I acknowledge the support of Senators since Second Stage. This is a complex Bill, as they will have noted, but it has a straightforward purpose, namely, to allow a person who has been placed under the supervision of the probation service in one EU member state but who lives in another to return home and undergo his or her further supervision here, or there, depending on the circumstances, provided the person's consent is forthcoming. I emphasise that a person cannot be transferred from one country to another without his or her consent as it would discourage compliance and rehabilitation, which would have the effect of undermining the proposal. The proposals in the Bill will increase the chances of social reintegration of offenders by ensuring that the probation measures imposed on a person can be followed up on and he or she can be supervised in the country in which he or she resides. This will allow the offender to: maintain ties with family and community; in some circumstances, to continue in employment or education; and to relate to the support services in his or her home country, all of which are important in the context of rehabilitation and reintegration.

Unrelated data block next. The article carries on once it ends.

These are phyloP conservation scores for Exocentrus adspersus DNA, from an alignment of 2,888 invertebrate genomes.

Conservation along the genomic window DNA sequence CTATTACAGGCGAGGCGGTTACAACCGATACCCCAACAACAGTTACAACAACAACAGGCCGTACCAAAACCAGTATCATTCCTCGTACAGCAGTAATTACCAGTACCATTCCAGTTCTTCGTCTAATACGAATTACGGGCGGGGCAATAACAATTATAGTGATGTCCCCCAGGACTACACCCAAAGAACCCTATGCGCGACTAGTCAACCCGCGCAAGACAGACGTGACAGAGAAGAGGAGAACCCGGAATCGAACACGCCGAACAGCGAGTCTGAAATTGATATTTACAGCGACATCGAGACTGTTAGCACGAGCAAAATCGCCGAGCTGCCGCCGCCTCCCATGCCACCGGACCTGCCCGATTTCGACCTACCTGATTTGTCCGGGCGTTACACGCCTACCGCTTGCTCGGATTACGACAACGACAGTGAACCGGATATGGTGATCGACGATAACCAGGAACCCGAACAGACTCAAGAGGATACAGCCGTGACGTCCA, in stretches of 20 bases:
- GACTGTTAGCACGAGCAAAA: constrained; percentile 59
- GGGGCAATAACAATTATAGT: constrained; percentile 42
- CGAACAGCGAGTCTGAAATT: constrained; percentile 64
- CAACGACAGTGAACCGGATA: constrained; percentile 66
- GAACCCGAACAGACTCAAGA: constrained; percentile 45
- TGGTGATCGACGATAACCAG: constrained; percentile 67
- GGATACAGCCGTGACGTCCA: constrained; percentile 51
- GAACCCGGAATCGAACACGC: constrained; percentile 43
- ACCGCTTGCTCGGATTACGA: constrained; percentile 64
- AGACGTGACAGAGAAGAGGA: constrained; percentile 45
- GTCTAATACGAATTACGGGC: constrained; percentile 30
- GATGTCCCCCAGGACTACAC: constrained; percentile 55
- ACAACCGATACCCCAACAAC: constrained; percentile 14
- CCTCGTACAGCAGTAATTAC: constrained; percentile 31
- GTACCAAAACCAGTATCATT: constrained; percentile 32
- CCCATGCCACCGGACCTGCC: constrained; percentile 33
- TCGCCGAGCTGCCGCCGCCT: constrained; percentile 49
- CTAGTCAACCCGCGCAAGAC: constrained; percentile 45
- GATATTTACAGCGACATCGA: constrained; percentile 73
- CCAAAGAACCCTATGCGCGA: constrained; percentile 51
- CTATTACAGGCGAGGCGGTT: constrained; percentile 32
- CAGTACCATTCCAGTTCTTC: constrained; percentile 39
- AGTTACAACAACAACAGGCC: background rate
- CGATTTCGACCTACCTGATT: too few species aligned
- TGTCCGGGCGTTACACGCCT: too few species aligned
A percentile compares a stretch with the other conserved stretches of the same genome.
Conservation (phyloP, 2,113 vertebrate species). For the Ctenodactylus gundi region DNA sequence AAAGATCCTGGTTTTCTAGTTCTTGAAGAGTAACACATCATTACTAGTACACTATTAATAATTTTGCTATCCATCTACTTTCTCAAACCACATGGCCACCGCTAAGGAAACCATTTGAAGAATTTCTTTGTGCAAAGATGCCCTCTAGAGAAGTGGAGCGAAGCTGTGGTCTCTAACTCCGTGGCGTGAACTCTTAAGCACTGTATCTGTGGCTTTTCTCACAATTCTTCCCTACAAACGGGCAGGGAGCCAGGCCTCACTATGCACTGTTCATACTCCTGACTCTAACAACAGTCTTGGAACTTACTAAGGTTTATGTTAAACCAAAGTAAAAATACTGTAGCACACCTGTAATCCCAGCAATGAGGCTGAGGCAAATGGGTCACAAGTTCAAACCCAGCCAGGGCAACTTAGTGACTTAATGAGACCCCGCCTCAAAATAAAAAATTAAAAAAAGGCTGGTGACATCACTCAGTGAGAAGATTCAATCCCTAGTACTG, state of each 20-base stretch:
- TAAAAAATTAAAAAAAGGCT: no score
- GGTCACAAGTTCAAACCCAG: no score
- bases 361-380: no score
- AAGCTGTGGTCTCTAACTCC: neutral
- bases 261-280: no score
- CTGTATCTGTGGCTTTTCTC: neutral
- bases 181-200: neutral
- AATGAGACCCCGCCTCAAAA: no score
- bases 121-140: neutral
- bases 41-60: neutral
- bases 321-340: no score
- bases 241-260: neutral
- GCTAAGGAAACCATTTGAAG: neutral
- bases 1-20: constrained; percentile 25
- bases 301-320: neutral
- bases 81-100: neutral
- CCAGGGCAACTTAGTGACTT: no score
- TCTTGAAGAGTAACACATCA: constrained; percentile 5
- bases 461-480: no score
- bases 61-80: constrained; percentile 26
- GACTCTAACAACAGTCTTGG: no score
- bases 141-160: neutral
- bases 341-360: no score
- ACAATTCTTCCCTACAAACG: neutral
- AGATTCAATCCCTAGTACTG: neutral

Successful reintegration reduces the risk of reoffending, which improves the protections for both victims and society. The Bill better protects society by improving the compliance framework for probation conditions and reduces unnecessary detention of non-resident offenders by ensuring the enforcement of non-custodial sentences in the person's home state. This Bill, when enacted, will not affect too many people, but for the small number it will affect, it will have a considerable impact on their lives and for that reason, it is important legislation. I thank Members for ensuring its concluding Stages were taken this afternoon before our summer recess.